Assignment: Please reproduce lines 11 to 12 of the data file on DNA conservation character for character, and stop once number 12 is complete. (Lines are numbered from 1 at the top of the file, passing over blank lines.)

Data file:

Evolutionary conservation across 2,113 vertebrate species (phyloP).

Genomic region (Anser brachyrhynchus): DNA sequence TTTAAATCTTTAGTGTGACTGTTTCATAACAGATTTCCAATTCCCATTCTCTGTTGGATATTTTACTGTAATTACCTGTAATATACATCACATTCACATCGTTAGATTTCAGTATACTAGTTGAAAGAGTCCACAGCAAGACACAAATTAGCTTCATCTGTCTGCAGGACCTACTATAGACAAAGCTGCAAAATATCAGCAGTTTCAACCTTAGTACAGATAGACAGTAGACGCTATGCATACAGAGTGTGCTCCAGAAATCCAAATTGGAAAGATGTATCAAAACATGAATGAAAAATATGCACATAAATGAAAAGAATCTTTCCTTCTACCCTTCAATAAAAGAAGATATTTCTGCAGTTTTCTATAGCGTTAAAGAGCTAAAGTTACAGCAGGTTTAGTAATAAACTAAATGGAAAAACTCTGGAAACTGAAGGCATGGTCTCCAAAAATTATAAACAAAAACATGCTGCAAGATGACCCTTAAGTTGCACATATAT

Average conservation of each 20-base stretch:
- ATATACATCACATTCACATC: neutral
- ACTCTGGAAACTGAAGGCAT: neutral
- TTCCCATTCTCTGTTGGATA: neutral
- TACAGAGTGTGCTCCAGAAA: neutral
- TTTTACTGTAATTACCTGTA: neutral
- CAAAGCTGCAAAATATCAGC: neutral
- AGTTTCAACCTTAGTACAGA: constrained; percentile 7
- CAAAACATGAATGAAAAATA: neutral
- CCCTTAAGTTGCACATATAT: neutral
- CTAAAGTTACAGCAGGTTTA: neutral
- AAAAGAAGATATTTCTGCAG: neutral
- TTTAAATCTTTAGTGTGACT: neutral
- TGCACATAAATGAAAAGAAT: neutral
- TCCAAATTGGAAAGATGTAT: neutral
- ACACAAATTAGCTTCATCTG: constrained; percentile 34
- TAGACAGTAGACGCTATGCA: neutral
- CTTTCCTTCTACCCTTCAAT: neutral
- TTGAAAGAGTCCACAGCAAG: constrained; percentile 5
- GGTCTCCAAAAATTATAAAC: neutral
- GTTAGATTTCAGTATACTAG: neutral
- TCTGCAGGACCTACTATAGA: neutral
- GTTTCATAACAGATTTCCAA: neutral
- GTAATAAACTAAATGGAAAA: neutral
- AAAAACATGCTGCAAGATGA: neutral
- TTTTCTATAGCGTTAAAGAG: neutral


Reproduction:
- CAAAACATGAATGAAAAATA: neutral
- CCCTTAAGTTGCACATATAT: neutral